Approved Cancer Medication Reduced Epileptic Seizures in Animal Models

Janet Stewart, MSc avatar

by Janet Stewart, MSc |

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TANGO, Stoke Therapeutics

An approved cancer medication was able to reduce average daily seizures by 60 percent in zebrafish and mice with epilepsy.

That finding was in an article, “A novel metabolism-based phenotypic drug discovery platform in zebrafish uncovers HDACs 1 and 3 as a potential combined anti-seizure drug target,” that was published in the journal Brain.

University of Calgary researchers searched for medication to treat children with epilepsy who do not respond to existing therapies, including children with Dravet syndrome who often do not respond well to seizure medications.

They began by investigating the ketogenic diet, a high-fat, low-carbohydrate treatment for patients who fail to respond to anti-seizure medications. This diet originally was designed in the 1920s to mirror the biochemical changes associated with fasting.

Although the underlying mechanisms of ketogenic diet action are not clear, its clinical effectiveness has been demonstrated along with its link to alterations in bioenergetics.

“The ketogenic diet is thought to work by changing the way cells produce energy, and for reasons that are not fully understood, this shift in energy production calms the excitability within epileptic brains,” said Jong Rho, MD, a pediatric neurologist and a member of the Alberta Children’s Hospital Research Institute. “We wondered if we could exploit this principle to find different drugs that help decrease seizure activity.”

The team devised a metabolism-based drug discovery platform modeled on the mechanisms and therapeutic effectiveness of the ketogenic diet. This screening measures energy production in diseased brains to understand which medications can modify it.

First, medications approved for the treatment of other conditions were tested for their ability to reduce seizures in in epileptic mice and zebrafish, a tropical fish genetically similar to humans whose brains  develop seizures in a similar manner.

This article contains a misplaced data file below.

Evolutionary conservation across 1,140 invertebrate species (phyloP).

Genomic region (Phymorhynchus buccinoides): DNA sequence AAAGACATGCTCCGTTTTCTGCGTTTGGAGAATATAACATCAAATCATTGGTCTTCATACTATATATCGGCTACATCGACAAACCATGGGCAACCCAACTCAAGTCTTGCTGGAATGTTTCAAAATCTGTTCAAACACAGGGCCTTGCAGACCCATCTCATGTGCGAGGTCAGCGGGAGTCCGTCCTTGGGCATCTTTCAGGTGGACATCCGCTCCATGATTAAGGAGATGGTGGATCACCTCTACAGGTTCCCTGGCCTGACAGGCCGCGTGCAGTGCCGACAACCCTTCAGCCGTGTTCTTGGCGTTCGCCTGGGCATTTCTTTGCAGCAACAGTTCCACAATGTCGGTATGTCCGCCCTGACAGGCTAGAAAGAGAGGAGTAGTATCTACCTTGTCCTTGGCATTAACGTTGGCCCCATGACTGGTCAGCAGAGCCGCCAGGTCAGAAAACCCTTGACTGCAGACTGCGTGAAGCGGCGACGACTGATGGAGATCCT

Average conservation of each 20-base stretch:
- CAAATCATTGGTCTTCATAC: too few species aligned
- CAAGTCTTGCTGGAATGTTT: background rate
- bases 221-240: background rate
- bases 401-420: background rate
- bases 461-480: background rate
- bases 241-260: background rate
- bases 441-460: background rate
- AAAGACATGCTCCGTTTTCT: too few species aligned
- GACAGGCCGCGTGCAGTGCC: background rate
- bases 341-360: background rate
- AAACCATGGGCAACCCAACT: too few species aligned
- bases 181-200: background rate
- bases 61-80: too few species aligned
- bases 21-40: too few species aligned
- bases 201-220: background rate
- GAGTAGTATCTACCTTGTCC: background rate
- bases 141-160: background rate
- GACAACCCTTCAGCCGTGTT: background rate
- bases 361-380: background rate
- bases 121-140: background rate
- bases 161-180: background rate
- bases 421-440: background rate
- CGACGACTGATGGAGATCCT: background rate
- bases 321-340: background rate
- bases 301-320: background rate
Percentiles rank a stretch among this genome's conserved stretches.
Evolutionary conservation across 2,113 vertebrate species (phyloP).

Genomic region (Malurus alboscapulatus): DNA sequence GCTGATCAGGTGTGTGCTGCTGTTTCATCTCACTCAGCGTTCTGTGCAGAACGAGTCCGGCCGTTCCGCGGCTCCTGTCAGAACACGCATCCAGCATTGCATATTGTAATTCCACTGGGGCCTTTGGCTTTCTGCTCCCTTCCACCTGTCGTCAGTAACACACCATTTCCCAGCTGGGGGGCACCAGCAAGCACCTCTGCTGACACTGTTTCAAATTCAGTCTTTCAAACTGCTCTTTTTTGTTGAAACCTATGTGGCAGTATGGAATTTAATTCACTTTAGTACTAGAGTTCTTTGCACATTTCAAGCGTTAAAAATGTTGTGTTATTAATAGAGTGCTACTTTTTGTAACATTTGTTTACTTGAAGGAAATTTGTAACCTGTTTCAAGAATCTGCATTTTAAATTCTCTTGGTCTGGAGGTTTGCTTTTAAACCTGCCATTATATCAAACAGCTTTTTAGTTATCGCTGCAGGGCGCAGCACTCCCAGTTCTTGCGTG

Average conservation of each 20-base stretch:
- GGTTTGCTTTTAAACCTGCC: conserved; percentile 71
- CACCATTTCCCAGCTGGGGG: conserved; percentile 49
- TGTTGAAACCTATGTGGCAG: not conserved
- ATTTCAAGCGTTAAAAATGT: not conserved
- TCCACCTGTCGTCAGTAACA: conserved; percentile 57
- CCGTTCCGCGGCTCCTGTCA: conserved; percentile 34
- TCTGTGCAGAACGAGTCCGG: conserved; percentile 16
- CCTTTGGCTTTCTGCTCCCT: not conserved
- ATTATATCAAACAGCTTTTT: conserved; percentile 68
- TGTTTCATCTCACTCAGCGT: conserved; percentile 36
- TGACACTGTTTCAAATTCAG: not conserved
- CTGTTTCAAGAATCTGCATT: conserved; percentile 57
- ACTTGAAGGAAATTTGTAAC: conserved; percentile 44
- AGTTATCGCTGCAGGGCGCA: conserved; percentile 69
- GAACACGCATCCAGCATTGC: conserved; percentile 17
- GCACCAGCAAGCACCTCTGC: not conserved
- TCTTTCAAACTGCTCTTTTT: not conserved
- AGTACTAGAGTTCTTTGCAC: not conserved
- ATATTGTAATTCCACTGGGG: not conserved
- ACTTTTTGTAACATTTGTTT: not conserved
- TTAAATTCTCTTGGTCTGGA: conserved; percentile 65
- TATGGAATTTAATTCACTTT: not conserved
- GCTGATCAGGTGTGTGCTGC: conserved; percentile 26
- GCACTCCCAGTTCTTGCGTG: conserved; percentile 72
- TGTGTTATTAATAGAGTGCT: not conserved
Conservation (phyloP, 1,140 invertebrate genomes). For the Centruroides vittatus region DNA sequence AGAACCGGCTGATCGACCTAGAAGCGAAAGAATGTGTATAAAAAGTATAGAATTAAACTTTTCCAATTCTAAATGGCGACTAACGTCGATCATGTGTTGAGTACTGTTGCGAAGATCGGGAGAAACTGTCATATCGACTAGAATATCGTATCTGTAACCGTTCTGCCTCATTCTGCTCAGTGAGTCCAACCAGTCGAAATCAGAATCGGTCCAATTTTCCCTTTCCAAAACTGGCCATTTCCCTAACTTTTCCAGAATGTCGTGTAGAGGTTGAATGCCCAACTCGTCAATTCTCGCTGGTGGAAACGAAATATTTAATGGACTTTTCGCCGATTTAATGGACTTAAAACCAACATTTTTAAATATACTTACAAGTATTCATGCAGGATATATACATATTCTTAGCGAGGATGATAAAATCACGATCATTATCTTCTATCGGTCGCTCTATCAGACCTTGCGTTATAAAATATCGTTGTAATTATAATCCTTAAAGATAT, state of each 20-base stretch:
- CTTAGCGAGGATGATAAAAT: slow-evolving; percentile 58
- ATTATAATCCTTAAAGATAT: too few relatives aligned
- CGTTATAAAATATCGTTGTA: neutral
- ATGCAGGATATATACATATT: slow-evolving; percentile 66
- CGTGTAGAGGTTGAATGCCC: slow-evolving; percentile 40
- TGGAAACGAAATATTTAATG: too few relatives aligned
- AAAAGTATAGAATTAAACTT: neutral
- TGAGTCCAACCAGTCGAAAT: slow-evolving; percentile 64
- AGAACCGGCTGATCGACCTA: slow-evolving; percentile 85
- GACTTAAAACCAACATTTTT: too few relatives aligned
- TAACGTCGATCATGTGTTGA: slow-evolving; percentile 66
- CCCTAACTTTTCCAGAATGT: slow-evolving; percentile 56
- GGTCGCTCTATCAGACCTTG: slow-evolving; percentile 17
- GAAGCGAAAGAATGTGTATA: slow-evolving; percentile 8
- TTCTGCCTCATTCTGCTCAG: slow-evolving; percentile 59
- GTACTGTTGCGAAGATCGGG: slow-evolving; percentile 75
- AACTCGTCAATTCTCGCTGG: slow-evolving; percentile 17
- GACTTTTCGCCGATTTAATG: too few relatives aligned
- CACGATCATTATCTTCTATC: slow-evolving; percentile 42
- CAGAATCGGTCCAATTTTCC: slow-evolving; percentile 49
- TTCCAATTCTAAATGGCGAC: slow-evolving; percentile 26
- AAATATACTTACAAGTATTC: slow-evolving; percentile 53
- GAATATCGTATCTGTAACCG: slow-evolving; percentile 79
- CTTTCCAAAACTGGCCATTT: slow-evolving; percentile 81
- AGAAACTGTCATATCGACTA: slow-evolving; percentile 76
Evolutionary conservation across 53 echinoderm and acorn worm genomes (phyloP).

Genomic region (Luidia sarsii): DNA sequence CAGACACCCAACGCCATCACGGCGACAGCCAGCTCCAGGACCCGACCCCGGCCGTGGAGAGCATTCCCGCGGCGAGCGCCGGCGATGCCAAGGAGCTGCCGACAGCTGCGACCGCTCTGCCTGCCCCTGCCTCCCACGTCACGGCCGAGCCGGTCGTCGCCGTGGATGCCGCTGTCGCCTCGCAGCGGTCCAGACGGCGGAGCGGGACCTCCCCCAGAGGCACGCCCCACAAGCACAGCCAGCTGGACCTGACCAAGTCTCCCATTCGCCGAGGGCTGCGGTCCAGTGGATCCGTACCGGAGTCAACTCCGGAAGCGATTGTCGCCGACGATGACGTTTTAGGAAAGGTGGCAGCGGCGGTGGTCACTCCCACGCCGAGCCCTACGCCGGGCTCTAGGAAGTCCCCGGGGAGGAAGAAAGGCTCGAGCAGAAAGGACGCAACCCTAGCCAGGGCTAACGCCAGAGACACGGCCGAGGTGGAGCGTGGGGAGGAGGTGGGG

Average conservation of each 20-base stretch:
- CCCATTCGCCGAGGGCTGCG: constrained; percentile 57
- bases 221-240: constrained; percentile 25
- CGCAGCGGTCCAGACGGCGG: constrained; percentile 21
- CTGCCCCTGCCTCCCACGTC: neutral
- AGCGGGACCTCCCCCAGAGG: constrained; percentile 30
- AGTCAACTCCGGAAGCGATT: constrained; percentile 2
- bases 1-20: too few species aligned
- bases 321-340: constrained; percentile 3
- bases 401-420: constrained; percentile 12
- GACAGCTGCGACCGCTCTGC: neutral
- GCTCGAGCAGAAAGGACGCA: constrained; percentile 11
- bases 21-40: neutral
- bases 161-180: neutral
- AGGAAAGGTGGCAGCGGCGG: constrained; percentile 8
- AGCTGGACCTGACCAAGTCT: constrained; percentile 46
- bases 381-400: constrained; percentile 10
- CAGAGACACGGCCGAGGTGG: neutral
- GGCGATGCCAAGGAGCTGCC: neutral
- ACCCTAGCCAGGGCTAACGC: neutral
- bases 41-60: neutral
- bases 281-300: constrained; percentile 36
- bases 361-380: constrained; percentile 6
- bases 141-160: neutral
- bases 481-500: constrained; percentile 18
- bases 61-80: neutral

After screening 870 compounds, the team identified vorinostat (Zolinza), an approved cancer drug, as a potent anti-seizure drug, reducing average daily seizures in zebrafish and mouse models by 60 percent.

Two other compounds, broad histone deacetylase (HDAC) 1 and 3, which are naturally targeted by vorinostat, also were found to be potential targets for future drug screening.

A clinical trial testing Zolinza in children who have failed to respond to standard anti-seizure medications will begin this spring at the Alberta Children’s Hospital.

“For many years, the focus has been on finding drugs that block channels and receptors in the brain that affect the way signals are made between cells. We wanted to find new drugs for the epileptic children who don’t respond to current medications, and this required a wholly different approach,” one of the study’s main authors, Deborah Kurrasch, PhD, said in a press release.

“It’s encouraging how quickly we can move from the lab to a potential treatment for patients,” added Kurrasch. “This drug testing method that we’ve developed for epilepsy has so many more applications. We can now start looking at effective drug treatment for other disorders, including autism.”